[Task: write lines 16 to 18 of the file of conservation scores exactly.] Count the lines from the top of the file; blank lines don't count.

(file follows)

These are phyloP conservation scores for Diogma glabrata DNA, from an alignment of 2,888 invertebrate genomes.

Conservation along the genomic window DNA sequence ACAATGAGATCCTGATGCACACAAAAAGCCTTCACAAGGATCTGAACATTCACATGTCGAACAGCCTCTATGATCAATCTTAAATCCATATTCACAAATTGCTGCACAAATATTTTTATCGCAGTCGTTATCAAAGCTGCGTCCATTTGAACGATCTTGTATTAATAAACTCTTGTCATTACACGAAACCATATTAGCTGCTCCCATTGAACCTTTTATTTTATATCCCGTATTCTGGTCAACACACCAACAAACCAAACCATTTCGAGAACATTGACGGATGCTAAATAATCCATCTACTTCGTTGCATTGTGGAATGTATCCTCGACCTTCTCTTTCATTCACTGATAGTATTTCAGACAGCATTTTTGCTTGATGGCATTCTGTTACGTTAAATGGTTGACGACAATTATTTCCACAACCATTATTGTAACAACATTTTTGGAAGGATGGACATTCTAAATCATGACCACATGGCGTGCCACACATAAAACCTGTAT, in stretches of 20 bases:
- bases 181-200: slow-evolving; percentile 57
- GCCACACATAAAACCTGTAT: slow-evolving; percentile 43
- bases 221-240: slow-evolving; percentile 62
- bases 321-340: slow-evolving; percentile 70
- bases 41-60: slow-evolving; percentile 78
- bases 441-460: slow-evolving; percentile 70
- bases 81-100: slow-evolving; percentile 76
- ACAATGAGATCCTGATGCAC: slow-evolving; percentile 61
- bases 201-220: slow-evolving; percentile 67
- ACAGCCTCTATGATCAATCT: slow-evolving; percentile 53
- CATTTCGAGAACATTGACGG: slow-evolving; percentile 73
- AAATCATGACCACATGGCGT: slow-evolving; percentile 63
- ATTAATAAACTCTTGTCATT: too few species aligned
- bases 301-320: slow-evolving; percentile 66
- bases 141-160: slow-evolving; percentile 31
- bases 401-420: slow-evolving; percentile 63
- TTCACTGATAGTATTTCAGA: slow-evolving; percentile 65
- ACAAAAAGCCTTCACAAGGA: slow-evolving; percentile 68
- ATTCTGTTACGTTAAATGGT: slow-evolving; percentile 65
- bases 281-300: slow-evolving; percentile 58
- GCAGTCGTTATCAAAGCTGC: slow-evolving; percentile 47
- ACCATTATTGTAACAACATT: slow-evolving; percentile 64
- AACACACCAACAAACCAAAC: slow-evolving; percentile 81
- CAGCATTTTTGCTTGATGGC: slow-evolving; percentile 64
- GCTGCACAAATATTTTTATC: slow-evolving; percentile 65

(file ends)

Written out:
- bases 301-320: slow-evolving; percentile 66
- bases 141-160: slow-evolving; percentile 31
- bases 401-420: slow-evolving; percentile 63